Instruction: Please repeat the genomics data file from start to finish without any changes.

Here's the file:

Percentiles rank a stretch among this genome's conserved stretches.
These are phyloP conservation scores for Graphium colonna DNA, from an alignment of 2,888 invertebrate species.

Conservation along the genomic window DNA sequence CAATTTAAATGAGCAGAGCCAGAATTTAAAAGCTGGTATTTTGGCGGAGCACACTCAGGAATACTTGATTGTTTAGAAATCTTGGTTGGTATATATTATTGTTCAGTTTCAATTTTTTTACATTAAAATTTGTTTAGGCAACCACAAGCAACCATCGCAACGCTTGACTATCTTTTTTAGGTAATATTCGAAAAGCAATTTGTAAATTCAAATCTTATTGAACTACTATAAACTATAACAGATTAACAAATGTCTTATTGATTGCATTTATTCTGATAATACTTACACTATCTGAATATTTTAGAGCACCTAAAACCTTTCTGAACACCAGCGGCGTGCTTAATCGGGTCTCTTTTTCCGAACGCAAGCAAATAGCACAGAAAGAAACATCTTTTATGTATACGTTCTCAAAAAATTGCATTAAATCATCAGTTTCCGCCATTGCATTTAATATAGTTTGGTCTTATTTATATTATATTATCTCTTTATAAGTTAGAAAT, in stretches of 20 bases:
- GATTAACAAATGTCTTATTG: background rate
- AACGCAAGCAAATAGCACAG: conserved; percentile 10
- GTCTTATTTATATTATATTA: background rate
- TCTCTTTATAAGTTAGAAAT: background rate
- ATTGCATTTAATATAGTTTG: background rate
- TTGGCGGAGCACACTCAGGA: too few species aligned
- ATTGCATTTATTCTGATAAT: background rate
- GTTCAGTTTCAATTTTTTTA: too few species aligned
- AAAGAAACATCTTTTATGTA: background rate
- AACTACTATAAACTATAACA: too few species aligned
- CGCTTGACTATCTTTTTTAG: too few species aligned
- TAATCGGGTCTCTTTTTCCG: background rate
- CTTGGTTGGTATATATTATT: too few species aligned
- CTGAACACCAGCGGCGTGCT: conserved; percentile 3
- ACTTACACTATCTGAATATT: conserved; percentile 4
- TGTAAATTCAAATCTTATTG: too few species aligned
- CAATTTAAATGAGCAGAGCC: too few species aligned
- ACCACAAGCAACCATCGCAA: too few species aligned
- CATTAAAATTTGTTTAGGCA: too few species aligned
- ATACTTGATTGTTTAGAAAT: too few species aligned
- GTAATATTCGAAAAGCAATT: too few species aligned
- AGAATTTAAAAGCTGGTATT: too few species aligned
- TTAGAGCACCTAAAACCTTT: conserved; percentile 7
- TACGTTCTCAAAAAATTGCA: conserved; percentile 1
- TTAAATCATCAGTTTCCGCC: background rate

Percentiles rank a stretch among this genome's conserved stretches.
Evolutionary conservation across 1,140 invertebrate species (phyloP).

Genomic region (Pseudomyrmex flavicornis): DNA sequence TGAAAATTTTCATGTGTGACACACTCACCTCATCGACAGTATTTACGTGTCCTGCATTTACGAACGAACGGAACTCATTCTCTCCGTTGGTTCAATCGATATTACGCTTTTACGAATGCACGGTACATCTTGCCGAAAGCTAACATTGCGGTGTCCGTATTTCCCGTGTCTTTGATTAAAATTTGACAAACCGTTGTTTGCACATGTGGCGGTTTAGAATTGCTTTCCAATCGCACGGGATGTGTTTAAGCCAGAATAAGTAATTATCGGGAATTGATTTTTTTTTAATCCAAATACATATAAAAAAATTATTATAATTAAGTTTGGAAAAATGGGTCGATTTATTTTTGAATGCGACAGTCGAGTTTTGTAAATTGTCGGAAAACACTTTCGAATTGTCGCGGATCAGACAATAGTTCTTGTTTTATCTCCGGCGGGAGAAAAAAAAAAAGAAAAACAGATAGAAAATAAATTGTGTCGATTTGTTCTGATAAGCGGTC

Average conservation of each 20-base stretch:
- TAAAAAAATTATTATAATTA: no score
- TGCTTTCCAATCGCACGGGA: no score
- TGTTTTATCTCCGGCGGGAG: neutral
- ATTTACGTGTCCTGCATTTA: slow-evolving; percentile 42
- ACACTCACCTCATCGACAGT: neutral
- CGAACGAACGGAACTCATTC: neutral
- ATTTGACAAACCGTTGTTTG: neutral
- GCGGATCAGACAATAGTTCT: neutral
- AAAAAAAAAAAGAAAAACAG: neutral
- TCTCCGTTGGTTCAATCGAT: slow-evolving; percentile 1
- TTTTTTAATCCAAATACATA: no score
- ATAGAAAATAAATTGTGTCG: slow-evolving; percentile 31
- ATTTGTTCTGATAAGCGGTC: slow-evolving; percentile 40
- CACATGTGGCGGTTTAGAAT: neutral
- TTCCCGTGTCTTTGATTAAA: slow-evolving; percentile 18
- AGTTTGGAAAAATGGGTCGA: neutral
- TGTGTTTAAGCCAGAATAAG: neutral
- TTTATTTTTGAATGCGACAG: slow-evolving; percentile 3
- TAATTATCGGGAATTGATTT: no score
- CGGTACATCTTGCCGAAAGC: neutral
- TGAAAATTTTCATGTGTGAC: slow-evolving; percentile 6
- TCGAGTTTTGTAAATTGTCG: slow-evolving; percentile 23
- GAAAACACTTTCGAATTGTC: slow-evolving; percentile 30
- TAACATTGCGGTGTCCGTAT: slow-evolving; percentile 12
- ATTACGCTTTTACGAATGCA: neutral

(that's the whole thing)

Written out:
Percentiles rank a stretch among this genome's conserved stretches.
These are phyloP conservation scores for Graphium colonna DNA, from an alignment of 2,888 invertebrate species.

Conservation along the genomic window DNA sequence CAATTTAAATGAGCAGAGCCAGAATTTAAAAGCTGGTATTTTGGCGGAGCACACTCAGGAATACTTGATTGTTTAGAAATCTTGGTTGGTATATATTATTGTTCAGTTTCAATTTTTTTACATTAAAATTTGTTTAGGCAACCACAAGCAACCATCGCAACGCTTGACTATCTTTTTTAGGTAATATTCGAAAAGCAATTTGTAAATTCAAATCTTATTGAACTACTATAAACTATAACAGATTAACAAATGTCTTATTGATTGCATTTATTCTGATAATACTTACACTATCTGAATATTTTAGAGCACCTAAAACCTTTCTGAACACCAGCGGCGTGCTTAATCGGGTCTCTTTTTCCGAACGCAAGCAAATAGCACAGAAAGAAACATCTTTTATGTATACGTTCTCAAAAAATTGCATTAAATCATCAGTTTCCGCCATTGCATTTAATATAGTTTGGTCTTATTTATATTATATTATCTCTTTATAAGTTAGAAAT, in stretches of 20 bases:
- GATTAACAAATGTCTTATTG: background rate
- AACGCAAGCAAATAGCACAG: conserved; percentile 10
- GTCTTATTTATATTATATTA: background rate
- TCTCTTTATAAGTTAGAAAT: background rate
- ATTGCATTTAATATAGTTTG: background rate
- TTGGCGGAGCACACTCAGGA: too few species aligned
- ATTGCATTTATTCTGATAAT: background rate
- GTTCAGTTTCAATTTTTTTA: too few species aligned
- AAAGAAACATCTTTTATGTA: background rate
- AACTACTATAAACTATAACA: too few species aligned
- CGCTTGACTATCTTTTTTAG: too few species aligned
- TAATCGGGTCTCTTTTTCCG: background rate
- CTTGGTTGGTATATATTATT: too few species aligned
- CTGAACACCAGCGGCGTGCT: conserved; percentile 3
- ACTTACACTATCTGAATATT: conserved; percentile 4
- TGTAAATTCAAATCTTATTG: too few species aligned
- CAATTTAAATGAGCAGAGCC: too few species aligned
- ACCACAAGCAACCATCGCAA: too few species aligned
- CATTAAAATTTGTTTAGGCA: too few species aligned
- ATACTTGATTGTTTAGAAAT: too few species aligned
- GTAATATTCGAAAAGCAATT: too few species aligned
- AGAATTTAAAAGCTGGTATT: too few species aligned
- TTAGAGCACCTAAAACCTTT: conserved; percentile 7
- TACGTTCTCAAAAAATTGCA: conserved; percentile 1
- TTAAATCATCAGTTTCCGCC: background rate

Percentiles rank a stretch among this genome's conserved stretches.
Evolutionary conservation across 1,140 invertebrate species (phyloP).

Genomic region (Pseudomyrmex flavicornis): DNA sequence TGAAAATTTTCATGTGTGACACACTCACCTCATCGACAGTATTTACGTGTCCTGCATTTACGAACGAACGGAACTCATTCTCTCCGTTGGTTCAATCGATATTACGCTTTTACGAATGCACGGTACATCTTGCCGAAAGCTAACATTGCGGTGTCCGTATTTCCCGTGTCTTTGATTAAAATTTGACAAACCGTTGTTTGCACATGTGGCGGTTTAGAATTGCTTTCCAATCGCACGGGATGTGTTTAAGCCAGAATAAGTAATTATCGGGAATTGATTTTTTTTTAATCCAAATACATATAAAAAAATTATTATAATTAAGTTTGGAAAAATGGGTCGATTTATTTTTGAATGCGACAGTCGAGTTTTGTAAATTGTCGGAAAACACTTTCGAATTGTCGCGGATCAGACAATAGTTCTTGTTTTATCTCCGGCGGGAGAAAAAAAAAAAGAAAAACAGATAGAAAATAAATTGTGTCGATTTGTTCTGATAAGCGGTC

Average conservation of each 20-base stretch:
- TAAAAAAATTATTATAATTA: no score
- TGCTTTCCAATCGCACGGGA: no score
- TGTTTTATCTCCGGCGGGAG: neutral
- ATTTACGTGTCCTGCATTTA: slow-evolving; percentile 42
- ACACTCACCTCATCGACAGT: neutral
- CGAACGAACGGAACTCATTC: neutral
- ATTTGACAAACCGTTGTTTG: neutral
- GCGGATCAGACAATAGTTCT: neutral
- AAAAAAAAAAAGAAAAACAG: neutral
- TCTCCGTTGGTTCAATCGAT: slow-evolving; percentile 1
- TTTTTTAATCCAAATACATA: no score
- ATAGAAAATAAATTGTGTCG: slow-evolving; percentile 31
- ATTTGTTCTGATAAGCGGTC: slow-evolving; percentile 40
- CACATGTGGCGGTTTAGAAT: neutral
- TTCCCGTGTCTTTGATTAAA: slow-evolving; percentile 18
- AGTTTGGAAAAATGGGTCGA: neutral
- TGTGTTTAAGCCAGAATAAG: neutral
- TTTATTTTTGAATGCGACAG: slow-evolving; percentile 3
- TAATTATCGGGAATTGATTT: no score
- CGGTACATCTTGCCGAAAGC: neutral
- TGAAAATTTTCATGTGTGAC: slow-evolving; percentile 6
- TCGAGTTTTGTAAATTGTCG: slow-evolving; percentile 23
- GAAAACACTTTCGAATTGTC: slow-evolving; percentile 30
- TAACATTGCGGTGTCCGTAT: slow-evolving; percentile 12
- ATTACGCTTTTACGAATGCA: neutral